Homer Does Dresden
Written by Bwog Staff
A review of yesterday’s performance of Book I of the Iliad. Because Bwogger Kurt Kanazawa apparently didn’t get enough Homer in Lit Hum.
Yesterday in Low Library, The Aquila Theater Company, which was invited to Columbia by the Center for Core Curriculum and the CU Arts Initiative, presented a staged reading of the first book of the Iliad, and gave an innovative, dramatic interpretation of the book that has helped define Columbia College since the Core’s inception. The realities of ancient Greek war were performed upon a bare stage with only seven actors, seven scripts, four empty bins, minimalist lighting, and a booming stereo system. The audience of Lit Hum and CC students and faculty encircled a large cloth mat in the center of the Rotunda – and while there were a few chairs at the periphery, students with pillows and cushions watched from the edge of the stage.
While the actors held scripts for the entire performance, this didn’t detract from the intense and gripping effect of the show. The first word of dialogue wasn’t spoken until 5 minutes into the performance–as soon as the lights dimmed, 4 soldiers, symbolically dressed in World War II uniforms, marched in a slow-motion formation onto the stage, all while a low pitched battle horn sounded in the background. Four bins were set up to create a low doorway through which soldiers and civilians entered the space, crawling onto the “battlefield.” A riveting charade–involving a burly Agamemnon, the Briseis and other Lit Hum faves–came to a climactic conclusion as the actors screamed “RAGE!”at the top of their lungs. They picked up their scripts at the edge of the stage, introducing Homer’s verse to a World War II-era setting.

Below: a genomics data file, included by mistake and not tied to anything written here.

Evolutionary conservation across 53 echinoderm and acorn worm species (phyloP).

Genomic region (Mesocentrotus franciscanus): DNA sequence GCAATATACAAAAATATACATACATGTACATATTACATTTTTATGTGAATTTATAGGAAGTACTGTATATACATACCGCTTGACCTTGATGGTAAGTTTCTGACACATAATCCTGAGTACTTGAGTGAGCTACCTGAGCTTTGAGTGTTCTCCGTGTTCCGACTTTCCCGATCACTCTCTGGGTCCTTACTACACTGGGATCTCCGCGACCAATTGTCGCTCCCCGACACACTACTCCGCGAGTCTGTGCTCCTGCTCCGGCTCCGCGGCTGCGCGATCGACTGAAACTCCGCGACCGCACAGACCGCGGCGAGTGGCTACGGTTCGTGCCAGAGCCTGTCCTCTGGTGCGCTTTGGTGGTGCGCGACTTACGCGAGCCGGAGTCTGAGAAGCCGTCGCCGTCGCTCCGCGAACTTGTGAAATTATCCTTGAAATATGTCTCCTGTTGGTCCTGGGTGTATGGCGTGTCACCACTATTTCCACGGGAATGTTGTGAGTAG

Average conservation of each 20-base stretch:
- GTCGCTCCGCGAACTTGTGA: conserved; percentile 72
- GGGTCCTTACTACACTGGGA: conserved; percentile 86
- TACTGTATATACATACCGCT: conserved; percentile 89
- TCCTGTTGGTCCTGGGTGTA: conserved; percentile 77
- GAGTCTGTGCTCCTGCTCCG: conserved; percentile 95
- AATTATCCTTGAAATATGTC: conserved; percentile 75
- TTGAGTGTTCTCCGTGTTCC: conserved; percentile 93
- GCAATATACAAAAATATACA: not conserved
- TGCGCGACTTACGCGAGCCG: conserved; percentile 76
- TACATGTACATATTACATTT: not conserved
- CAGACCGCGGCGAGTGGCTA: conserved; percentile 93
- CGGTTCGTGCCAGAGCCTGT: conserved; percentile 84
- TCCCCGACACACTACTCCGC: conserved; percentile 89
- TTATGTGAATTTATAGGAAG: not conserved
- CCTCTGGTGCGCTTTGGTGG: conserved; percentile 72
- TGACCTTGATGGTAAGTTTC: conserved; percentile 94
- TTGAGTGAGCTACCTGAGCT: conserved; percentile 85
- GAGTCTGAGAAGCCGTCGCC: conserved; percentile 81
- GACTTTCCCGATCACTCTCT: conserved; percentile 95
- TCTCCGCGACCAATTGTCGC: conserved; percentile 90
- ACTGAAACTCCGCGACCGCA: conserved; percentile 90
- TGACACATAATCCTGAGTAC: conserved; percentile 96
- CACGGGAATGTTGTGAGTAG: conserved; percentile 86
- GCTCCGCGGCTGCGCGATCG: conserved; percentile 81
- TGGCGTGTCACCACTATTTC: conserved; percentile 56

The acting was excellent, and slow-motion sequences, as well as the physicality of the performers evoked the disturbing and harrowing atmosphere of war. In the Q & A session that followed, Aquila Artistic Director Peter Meinick addressed this quality of the production. He acknowledged that film, more than any other genre, has shaped our generation, so it is appropriate to employ cinematic elements like dramatic slow-motion to convey the epic urgency of the story. He even speculated that if Homer were alive today, he would be making movies – Meinick believes that the mythic quality our culture associates with film helps achieve a modern-day equivalent of the effect that Homer created through his storytelling.
This won’t be Aquila’s last attempt at making Homer’s millenia-old epic relevant for a modern audience: The company plans to do a complete staging of an abridged
Iliad sometime in 2008.